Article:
Friday, April 13, 2012

Short Take: The Battleship Potemkin

This review originally appeared on Pol Culture.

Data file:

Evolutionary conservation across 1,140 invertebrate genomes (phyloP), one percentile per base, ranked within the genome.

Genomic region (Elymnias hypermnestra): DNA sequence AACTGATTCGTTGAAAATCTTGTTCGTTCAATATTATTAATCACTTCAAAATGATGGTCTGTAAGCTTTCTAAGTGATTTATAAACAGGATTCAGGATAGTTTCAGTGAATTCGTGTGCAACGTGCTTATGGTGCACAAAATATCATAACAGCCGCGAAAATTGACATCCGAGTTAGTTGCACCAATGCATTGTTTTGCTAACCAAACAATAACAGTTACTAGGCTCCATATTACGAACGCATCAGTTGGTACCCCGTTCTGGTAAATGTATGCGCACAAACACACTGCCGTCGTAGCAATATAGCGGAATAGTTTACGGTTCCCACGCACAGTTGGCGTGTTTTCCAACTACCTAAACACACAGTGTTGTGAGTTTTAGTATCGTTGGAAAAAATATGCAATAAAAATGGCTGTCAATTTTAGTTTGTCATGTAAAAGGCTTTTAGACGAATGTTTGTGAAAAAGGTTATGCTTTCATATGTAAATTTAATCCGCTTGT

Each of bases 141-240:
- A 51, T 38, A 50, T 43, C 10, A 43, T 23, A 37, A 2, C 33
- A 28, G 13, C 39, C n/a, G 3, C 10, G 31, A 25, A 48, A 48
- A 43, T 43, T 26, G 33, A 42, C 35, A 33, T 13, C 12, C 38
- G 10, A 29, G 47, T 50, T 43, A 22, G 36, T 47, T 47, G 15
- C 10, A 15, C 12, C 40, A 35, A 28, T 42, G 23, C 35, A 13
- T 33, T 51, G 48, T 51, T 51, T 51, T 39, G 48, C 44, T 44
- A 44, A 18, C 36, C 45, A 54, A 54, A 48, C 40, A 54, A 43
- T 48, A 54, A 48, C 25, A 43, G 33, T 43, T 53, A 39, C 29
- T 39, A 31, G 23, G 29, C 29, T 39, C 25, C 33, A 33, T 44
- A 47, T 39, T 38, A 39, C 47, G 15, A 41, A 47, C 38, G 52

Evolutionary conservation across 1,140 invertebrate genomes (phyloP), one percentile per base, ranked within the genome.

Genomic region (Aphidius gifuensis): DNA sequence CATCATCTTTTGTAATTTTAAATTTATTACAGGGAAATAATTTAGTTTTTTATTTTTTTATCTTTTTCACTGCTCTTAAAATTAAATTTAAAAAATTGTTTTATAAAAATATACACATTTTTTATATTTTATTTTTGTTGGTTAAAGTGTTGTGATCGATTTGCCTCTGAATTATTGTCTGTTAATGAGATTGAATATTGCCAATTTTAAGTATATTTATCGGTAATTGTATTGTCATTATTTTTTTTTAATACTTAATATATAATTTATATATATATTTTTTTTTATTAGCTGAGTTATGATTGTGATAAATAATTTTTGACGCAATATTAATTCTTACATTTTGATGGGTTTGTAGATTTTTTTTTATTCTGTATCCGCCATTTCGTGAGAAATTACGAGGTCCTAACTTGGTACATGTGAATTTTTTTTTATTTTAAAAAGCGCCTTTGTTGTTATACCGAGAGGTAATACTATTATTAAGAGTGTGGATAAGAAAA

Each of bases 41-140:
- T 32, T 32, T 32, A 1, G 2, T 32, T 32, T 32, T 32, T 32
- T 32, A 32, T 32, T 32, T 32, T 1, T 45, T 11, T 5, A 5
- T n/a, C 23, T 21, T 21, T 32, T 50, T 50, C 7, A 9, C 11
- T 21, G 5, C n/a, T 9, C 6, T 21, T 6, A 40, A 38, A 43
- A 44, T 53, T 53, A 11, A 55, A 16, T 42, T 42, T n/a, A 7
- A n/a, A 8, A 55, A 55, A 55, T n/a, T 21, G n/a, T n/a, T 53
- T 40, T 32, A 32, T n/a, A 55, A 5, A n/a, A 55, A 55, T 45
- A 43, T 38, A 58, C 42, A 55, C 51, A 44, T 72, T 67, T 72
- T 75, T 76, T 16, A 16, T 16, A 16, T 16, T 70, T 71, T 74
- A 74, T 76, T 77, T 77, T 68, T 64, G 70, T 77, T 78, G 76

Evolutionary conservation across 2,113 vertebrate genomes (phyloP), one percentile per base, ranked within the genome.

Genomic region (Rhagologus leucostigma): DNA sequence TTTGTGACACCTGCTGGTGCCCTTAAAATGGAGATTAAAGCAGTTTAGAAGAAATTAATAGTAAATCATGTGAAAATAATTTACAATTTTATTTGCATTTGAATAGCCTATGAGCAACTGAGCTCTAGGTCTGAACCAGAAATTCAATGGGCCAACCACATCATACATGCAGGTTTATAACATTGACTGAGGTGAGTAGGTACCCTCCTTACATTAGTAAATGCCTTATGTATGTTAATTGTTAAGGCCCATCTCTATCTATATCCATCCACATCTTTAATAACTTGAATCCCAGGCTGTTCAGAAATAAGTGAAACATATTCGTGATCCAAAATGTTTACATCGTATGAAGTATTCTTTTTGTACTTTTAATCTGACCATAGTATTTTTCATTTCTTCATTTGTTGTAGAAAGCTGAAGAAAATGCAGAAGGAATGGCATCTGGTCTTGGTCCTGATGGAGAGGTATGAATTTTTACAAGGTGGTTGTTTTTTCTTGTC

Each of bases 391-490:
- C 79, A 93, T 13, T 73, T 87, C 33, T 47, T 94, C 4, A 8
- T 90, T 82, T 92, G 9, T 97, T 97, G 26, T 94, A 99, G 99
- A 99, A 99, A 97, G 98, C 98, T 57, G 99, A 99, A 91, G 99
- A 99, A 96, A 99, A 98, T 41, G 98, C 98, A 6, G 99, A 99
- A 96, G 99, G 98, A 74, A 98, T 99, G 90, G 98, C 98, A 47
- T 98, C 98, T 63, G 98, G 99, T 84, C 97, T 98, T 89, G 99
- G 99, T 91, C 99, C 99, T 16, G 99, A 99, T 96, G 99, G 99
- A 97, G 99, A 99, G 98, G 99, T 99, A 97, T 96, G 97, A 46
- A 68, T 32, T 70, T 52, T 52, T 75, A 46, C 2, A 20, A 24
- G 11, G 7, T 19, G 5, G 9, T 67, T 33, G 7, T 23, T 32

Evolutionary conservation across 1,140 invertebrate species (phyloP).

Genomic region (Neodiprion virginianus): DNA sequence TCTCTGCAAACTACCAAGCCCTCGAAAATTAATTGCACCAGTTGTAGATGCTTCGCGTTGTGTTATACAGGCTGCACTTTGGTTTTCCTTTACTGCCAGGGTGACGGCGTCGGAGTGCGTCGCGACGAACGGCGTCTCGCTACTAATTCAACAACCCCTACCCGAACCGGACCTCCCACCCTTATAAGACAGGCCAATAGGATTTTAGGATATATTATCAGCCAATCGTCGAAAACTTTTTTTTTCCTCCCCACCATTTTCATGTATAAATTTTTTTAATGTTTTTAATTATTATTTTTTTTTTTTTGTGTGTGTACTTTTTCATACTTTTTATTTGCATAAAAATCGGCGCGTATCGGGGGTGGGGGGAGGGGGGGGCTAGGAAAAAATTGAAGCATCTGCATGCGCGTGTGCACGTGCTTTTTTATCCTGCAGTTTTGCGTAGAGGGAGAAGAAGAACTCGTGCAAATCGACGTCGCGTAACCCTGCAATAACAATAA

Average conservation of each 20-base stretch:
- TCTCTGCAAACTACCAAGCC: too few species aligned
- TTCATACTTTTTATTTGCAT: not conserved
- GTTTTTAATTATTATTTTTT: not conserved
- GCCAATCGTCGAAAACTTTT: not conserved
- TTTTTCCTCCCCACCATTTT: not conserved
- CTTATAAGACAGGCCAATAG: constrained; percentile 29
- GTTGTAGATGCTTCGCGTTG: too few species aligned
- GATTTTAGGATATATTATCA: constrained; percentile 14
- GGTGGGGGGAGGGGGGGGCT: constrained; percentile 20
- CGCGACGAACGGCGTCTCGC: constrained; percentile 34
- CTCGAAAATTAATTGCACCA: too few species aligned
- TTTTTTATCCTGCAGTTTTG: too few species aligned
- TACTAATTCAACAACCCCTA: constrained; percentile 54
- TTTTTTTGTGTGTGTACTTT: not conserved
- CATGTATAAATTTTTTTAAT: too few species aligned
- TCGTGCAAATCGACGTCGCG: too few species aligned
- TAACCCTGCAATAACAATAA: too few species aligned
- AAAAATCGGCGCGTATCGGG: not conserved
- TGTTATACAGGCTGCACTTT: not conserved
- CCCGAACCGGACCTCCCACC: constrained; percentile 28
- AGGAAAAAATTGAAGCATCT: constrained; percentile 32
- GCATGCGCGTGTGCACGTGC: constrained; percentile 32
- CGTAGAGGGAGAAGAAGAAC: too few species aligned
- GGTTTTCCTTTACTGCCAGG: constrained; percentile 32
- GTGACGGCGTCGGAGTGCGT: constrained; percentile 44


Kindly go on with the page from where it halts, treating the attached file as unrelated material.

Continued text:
The Russian filmmaker Sergei Eisenstein’s The Battleship Potemkin (1925) is invariably included in lists of the best films ever made. Viewing it today, it more than justifies its stature. The story is about the 1905 mutiny aboard a Russian warship and the uprising in Odessa that followed. Eisenstein goes beyond setting the standard for “technical brilliance.” He tells the story with a cinematic fluency that would inspire envy in the best contemporary action directors. (Steven Spielberg, to pick one example, is clearly one of Eisenstein's most devoted students.) The individual shots are boldly composed, and Eisenstein has a dazzling sense of choreography: his understanding of how to orchestrate action in the frame so that it heightens or relaxes the pace is just about incomparable. And if this virtuosity wasn't enough, he takes things further with his bravura ordering of shots into a larger, more effective whole. (In film parlance, this rhythmic style of editing--an Eisenstein innovation--is called montage, and the picture’s use of it is still unsurpassed.) All five of the film’s sections are beautifully shaped. The Odessa Steps sequence, in which government troops massacre the rebellious city residents, is the most famous. But the most accomplished may be the section in which a martyred sailor is mourned on the Odessa docks. Eisenstein starts slowly, with somber views of the harbor before dawn. The sailor’s body is laid out for viewing, and an occasional passerby stops to pay respect. Lines of those grieving begin to form, and they grow into a procession in which the entire city takes part. The sailor is eulogized: the mutiny is identified with the budding revolution against the tsar, and the crowds are entreated to honor his memory by joining it. The sequence climaxes with the raising of a flag that signifies the solidarity between the townspeople, the ship’s crew, and the greater revolution. The tempo is masterful, and the progression from sorrow to triumph is astonishing. The other sections may not reach quite the same heights, but they’re breathtaking nonetheless. Eisenstein stages, shoots, and edits the film with the craft and dynamism that Beethoven brought to his symphonies. It’s a silent classic that needs no special pleading.

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